Clearly state course learning objectives to help students understand what they are about to learn and what they will have to do to be successful in your class. For example, explain how course content aligns with course assessments and how these assessments will help students learn.
Course expectations include what you consider to be appropriate amounts of study time and homework for the class, the importance of turning homework in on time, expectations about in-class behavior, how you want to relate to students, and how much you expect students to interact in class. The first day also offers an opportunity to find out what expectations the students have of you and the class. Begin a discussion by asking students to respond to questions such as:
- What have you heard about me as an instructor?
- What have you heard about this course?
- What do you expect to learn from this course?
- What challenges do you anticipate to be successful in this course?
Almost any class will be more enjoyable for both you and your students if everyone knows something about each other. This exchange can be started with introductions and sharing some background information, which can be facilitated in class or through a Blackboard discussion forum. You can also use icebreakers that can raise students’ energy levels and help them to be more comfortable with the classroom environment. Read First Day of Class Activities that Create a Climate for Learning for some simple yet effective ways that emphasize learning and student responsibility for creating a meaningful classroom environment.
Good communication can have a positive effect on enjoyable teaching and learning experiences. Conveying a positive attitude right from the start and showing students that you care about them as individuals and their success can have a positive effect on your students. Being open, honest, and caring are easy ways to connect with your students.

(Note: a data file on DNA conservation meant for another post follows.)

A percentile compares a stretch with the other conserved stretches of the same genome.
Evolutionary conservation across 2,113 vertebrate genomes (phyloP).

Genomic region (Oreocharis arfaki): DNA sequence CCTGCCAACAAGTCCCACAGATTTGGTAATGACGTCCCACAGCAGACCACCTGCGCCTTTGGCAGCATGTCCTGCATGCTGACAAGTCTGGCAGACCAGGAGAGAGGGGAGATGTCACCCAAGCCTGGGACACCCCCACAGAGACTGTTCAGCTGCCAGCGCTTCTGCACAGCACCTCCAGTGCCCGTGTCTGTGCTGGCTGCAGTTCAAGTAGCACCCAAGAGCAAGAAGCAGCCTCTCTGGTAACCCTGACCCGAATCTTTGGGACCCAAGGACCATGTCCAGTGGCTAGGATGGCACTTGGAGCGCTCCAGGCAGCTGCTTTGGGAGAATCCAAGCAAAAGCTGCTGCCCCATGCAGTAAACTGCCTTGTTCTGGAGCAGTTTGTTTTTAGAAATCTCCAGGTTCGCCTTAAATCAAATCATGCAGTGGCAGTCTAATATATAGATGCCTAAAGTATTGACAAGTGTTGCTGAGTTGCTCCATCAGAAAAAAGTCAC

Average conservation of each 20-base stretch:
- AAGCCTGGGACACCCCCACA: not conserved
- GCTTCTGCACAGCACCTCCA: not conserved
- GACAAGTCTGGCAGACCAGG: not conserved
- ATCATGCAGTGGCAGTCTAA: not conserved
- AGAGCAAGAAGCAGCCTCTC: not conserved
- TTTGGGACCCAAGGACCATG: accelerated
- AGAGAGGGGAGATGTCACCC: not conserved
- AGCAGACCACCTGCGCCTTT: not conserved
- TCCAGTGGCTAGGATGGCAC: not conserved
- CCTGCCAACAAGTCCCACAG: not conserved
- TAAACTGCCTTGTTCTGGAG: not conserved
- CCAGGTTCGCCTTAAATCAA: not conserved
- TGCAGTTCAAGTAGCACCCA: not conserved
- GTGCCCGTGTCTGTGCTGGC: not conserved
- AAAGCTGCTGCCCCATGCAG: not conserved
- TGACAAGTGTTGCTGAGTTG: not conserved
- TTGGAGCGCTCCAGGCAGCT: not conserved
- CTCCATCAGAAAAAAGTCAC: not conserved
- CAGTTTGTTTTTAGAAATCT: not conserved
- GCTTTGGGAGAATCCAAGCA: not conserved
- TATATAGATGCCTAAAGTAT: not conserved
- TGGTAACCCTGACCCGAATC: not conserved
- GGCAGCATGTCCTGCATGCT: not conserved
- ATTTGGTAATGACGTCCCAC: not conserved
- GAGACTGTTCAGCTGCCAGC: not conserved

Consider a “Homework 0” voluntary-mandatory office hour. Have students make an appointment with you at a convenient time, find your office, and visit you there early in the semester. This gets students to your office, breaks the ice with a short one-on-one interaction, and encourages students to come back for help when they need it.
Justice (2006) states that even the way you walk into the classroom the first day can make an impression on your students. Read the following “scenarios” and decide for yourself which instructor you would rather have for a course:
Scenario A. The instructor rushes into the room a few minutes late while fidgeting with the messy stack of papers he is carrying, some of them falling to the floor. He keeps looking at his watch and begins the class by saying “I think we should begin with chapter one.”
Scenario B. The instructor confidently walks into the room, makes eye contact with and smiles at the students, and says “Good morning/afternoon/evening.” She places her book bag on the table and, walking toward the students, asks, “How is everyone today?”